The underlying fear of the unknown bound them to neither conform nor rebel. They are lost in a society which they cannot escape and do not wish to be a part of, yet they have no choice. I believe that under this amount of pressure, anyone would fall and conform to whatever the Party demands, as the individual is no match for the collective power of the Party. Winston is not just a character in the story, but an idea. Winston is an anachronism. His mind and personality are not defined by the Party slogans, by the Party’s ideas of what he should be.

From his own point of view he is an individual; from the Party’s point of view he is a flaw in the reality it is creating. The story follows Winston and his struggle for individualism and his overpowering feelings of humanity, the very feelings that the party try to destroy, which they eventually do through horrific torture spread over months. O’Brien says to him whilst trying to brainwash him « you are the last man…you are the guardian of the human spirit. » Winston then looks into the mirror and sees the frail creature that he had become.

O’Brien does this to show the extent to which his party can destroy humanity and rebuild it to their designs. He then goes on to say « Do you see that thing facing you? That is the last man. If you are human, that is humanity. » Convincing Winston that his struggle in futile, the control of the party is infinite, they create the law around them to meet their ends of controlling everything, and everyone. Winston is eventually brainwashed and ends up loving bigbrother, thus the aims of the party complete.

In conclusion, the extent to which 1984 refers to a dystopian society compared to Fahrenheit 451 is at once different yet similar. The ideas of the party relate to those of the Nazis and soviet Russia; the lies, the oppression, the propaganda, the removal of civil liberties and the crushing of humanity. However 1984 is an extreme version of this prediction of the future. Fahrenheit explores more the emotional changes in Montag that convinces him to relinquish his part in destroying freedom of expression enforced by the fireman and the state and to embrace his curiosity and his humanity. 984 ends with the destruction of Winston, finally loving bigbrother, his love for Julia destroyed, his individuality crushed they had both failed themselves and each other and lost to power of “Big Brother. ” Orwell was a firm believer in Marxism and the need for the proletarian to rise up and equalise society. These two tales are a warning of the dangers of dystopian societies, the need for humanity to shed this society that has become so desensitised and to be aware of the reliance on technology, before it is too late.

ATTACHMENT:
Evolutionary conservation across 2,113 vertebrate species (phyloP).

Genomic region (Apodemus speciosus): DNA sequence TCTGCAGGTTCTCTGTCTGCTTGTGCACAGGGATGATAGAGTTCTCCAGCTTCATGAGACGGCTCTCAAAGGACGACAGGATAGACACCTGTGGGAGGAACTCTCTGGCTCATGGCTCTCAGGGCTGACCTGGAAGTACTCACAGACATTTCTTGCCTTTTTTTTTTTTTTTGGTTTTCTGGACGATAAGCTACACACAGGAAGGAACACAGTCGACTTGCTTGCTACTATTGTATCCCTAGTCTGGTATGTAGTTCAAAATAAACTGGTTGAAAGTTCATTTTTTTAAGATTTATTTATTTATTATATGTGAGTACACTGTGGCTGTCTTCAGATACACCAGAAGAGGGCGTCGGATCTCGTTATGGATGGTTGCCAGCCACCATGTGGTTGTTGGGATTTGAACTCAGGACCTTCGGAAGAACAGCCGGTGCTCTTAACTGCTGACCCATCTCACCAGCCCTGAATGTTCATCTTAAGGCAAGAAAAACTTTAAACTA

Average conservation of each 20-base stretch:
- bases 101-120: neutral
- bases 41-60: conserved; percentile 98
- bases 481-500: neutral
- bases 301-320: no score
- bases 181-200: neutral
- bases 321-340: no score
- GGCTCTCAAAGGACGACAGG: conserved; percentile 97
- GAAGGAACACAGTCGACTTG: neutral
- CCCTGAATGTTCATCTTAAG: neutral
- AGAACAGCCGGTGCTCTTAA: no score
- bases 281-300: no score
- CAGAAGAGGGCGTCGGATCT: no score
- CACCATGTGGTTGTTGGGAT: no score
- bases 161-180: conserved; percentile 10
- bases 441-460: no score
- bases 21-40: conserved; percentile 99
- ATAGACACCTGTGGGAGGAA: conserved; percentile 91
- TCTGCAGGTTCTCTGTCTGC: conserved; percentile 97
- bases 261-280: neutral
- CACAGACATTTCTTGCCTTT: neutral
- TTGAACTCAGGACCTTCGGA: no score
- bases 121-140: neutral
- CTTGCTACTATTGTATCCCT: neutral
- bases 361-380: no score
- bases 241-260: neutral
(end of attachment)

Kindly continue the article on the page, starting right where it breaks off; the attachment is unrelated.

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Dystopian Society Present in 1984 and Fahrenheit 451. (2017, Jan 16). Retrieved from https://studymoose.com/dystopian-society-present-in-1984-and-fahrenheit-451-essay